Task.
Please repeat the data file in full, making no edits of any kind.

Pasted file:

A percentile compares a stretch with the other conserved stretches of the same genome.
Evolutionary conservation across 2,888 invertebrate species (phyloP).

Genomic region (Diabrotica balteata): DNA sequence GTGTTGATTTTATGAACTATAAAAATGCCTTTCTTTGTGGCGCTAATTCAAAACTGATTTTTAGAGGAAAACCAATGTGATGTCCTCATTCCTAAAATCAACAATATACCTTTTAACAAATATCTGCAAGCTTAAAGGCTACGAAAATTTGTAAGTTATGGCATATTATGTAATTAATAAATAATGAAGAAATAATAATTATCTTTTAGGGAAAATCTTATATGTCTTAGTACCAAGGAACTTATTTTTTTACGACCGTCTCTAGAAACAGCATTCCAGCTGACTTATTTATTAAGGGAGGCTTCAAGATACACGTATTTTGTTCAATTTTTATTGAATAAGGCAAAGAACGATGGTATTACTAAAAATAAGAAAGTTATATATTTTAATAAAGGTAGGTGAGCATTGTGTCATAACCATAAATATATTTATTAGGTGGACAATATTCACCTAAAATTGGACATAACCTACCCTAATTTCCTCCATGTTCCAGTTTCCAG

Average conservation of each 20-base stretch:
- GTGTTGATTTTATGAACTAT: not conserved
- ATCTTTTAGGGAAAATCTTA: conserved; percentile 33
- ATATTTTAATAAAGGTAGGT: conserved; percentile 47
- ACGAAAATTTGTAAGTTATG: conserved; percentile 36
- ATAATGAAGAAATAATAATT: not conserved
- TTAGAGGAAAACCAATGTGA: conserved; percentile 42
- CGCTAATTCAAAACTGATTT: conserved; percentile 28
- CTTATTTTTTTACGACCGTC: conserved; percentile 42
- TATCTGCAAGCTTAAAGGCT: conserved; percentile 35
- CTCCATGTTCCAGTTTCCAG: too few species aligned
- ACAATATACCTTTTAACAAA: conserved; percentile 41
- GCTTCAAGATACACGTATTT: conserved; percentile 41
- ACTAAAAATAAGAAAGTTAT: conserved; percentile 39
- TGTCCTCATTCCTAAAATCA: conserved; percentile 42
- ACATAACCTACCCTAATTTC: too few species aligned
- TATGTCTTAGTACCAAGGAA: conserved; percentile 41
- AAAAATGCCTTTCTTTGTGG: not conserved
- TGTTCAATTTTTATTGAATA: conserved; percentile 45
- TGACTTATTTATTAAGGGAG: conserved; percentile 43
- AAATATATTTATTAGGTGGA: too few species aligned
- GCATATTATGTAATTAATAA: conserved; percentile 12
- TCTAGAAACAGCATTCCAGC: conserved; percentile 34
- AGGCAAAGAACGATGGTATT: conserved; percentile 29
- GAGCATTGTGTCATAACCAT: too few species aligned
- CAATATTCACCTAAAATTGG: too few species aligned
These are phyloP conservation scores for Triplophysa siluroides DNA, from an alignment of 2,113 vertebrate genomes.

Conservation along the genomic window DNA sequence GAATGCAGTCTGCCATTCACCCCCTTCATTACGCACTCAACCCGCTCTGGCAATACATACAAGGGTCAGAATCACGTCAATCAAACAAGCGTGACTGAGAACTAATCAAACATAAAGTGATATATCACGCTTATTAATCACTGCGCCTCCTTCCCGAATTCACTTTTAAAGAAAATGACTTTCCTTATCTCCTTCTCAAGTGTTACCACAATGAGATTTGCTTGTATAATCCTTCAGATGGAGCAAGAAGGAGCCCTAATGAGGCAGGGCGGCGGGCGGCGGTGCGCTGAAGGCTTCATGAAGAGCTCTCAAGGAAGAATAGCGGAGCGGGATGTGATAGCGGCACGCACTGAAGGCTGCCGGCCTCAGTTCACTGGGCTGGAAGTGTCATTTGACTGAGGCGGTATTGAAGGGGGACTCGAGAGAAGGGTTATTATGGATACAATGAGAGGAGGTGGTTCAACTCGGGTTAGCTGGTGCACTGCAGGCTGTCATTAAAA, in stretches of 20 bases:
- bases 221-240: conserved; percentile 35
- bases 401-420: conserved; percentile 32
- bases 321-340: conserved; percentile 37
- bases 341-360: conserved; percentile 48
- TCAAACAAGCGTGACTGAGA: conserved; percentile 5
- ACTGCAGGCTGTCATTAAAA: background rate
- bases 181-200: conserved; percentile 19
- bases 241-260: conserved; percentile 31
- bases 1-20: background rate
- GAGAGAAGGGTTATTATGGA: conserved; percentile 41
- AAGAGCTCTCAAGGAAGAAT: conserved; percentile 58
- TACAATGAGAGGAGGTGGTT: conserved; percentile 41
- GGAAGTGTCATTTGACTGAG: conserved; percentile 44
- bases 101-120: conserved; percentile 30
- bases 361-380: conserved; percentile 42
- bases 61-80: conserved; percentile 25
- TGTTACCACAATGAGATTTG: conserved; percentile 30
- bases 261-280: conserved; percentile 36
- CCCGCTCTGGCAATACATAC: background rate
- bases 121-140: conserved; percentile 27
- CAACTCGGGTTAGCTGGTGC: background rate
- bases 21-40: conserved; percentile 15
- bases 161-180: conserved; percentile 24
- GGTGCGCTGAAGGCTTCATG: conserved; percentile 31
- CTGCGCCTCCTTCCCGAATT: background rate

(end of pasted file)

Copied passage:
A percentile compares a stretch with the other conserved stretches of the same genome.
Evolutionary conservation across 2,888 invertebrate species (phyloP).

Genomic region (Diabrotica balteata): DNA sequence GTGTTGATTTTATGAACTATAAAAATGCCTTTCTTTGTGGCGCTAATTCAAAACTGATTTTTAGAGGAAAACCAATGTGATGTCCTCATTCCTAAAATCAACAATATACCTTTTAACAAATATCTGCAAGCTTAAAGGCTACGAAAATTTGTAAGTTATGGCATATTATGTAATTAATAAATAATGAAGAAATAATAATTATCTTTTAGGGAAAATCTTATATGTCTTAGTACCAAGGAACTTATTTTTTTACGACCGTCTCTAGAAACAGCATTCCAGCTGACTTATTTATTAAGGGAGGCTTCAAGATACACGTATTTTGTTCAATTTTTATTGAATAAGGCAAAGAACGATGGTATTACTAAAAATAAGAAAGTTATATATTTTAATAAAGGTAGGTGAGCATTGTGTCATAACCATAAATATATTTATTAGGTGGACAATATTCACCTAAAATTGGACATAACCTACCCTAATTTCCTCCATGTTCCAGTTTCCAG

Average conservation of each 20-base stretch:
- GTGTTGATTTTATGAACTAT: not conserved
- ATCTTTTAGGGAAAATCTTA: conserved; percentile 33
- ATATTTTAATAAAGGTAGGT: conserved; percentile 47
- ACGAAAATTTGTAAGTTATG: conserved; percentile 36
- ATAATGAAGAAATAATAATT: not conserved
- TTAGAGGAAAACCAATGTGA: conserved; percentile 42
- CGCTAATTCAAAACTGATTT: conserved; percentile 28
- CTTATTTTTTTACGACCGTC: conserved; percentile 42
- TATCTGCAAGCTTAAAGGCT: conserved; percentile 35
- CTCCATGTTCCAGTTTCCAG: too few species aligned
- ACAATATACCTTTTAACAAA: conserved; percentile 41
- GCTTCAAGATACACGTATTT: conserved; percentile 41
- ACTAAAAATAAGAAAGTTAT: conserved; percentile 39
- TGTCCTCATTCCTAAAATCA: conserved; percentile 42
- ACATAACCTACCCTAATTTC: too few species aligned
- TATGTCTTAGTACCAAGGAA: conserved; percentile 41
- AAAAATGCCTTTCTTTGTGG: not conserved
- TGTTCAATTTTTATTGAATA: conserved; percentile 45
- TGACTTATTTATTAAGGGAG: conserved; percentile 43
- AAATATATTTATTAGGTGGA: too few species aligned
- GCATATTATGTAATTAATAA: conserved; percentile 12
- TCTAGAAACAGCATTCCAGC: conserved; percentile 34
- AGGCAAAGAACGATGGTATT: conserved; percentile 29
- GAGCATTGTGTCATAACCAT: too few species aligned
- CAATATTCACCTAAAATTGG: too few species aligned
These are phyloP conservation scores for Triplophysa siluroides DNA, from an alignment of 2,113 vertebrate genomes.

Conservation along the genomic window DNA sequence GAATGCAGTCTGCCATTCACCCCCTTCATTACGCACTCAACCCGCTCTGGCAATACATACAAGGGTCAGAATCACGTCAATCAAACAAGCGTGACTGAGAACTAATCAAACATAAAGTGATATATCACGCTTATTAATCACTGCGCCTCCTTCCCGAATTCACTTTTAAAGAAAATGACTTTCCTTATCTCCTTCTCAAGTGTTACCACAATGAGATTTGCTTGTATAATCCTTCAGATGGAGCAAGAAGGAGCCCTAATGAGGCAGGGCGGCGGGCGGCGGTGCGCTGAAGGCTTCATGAAGAGCTCTCAAGGAAGAATAGCGGAGCGGGATGTGATAGCGGCACGCACTGAAGGCTGCCGGCCTCAGTTCACTGGGCTGGAAGTGTCATTTGACTGAGGCGGTATTGAAGGGGGACTCGAGAGAAGGGTTATTATGGATACAATGAGAGGAGGTGGTTCAACTCGGGTTAGCTGGTGCACTGCAGGCTGTCATTAAAA, in stretches of 20 bases:
- bases 221-240: conserved; percentile 35
- bases 401-420: conserved; percentile 32
- bases 321-340: conserved; percentile 37
- bases 341-360: conserved; percentile 48
- TCAAACAAGCGTGACTGAGA: conserved; percentile 5
- ACTGCAGGCTGTCATTAAAA: background rate
- bases 181-200: conserved; percentile 19
- bases 241-260: conserved; percentile 31
- bases 1-20: background rate
- GAGAGAAGGGTTATTATGGA: conserved; percentile 41
- AAGAGCTCTCAAGGAAGAAT: conserved; percentile 58
- TACAATGAGAGGAGGTGGTT: conserved; percentile 41
- GGAAGTGTCATTTGACTGAG: conserved; percentile 44
- bases 101-120: conserved; percentile 30
- bases 361-380: conserved; percentile 42
- bases 61-80: conserved; percentile 25
- TGTTACCACAATGAGATTTG: conserved; percentile 30
- bases 261-280: conserved; percentile 36
- CCCGCTCTGGCAATACATAC: background rate
- bases 121-140: conserved; percentile 27
- CAACTCGGGTTAGCTGGTGC: background rate
- bases 21-40: conserved; percentile 15
- bases 161-180: conserved; percentile 24
- GGTGCGCTGAAGGCTTCATG: conserved; percentile 31
- CTGCGCCTCCTTCCCGAATT: background rate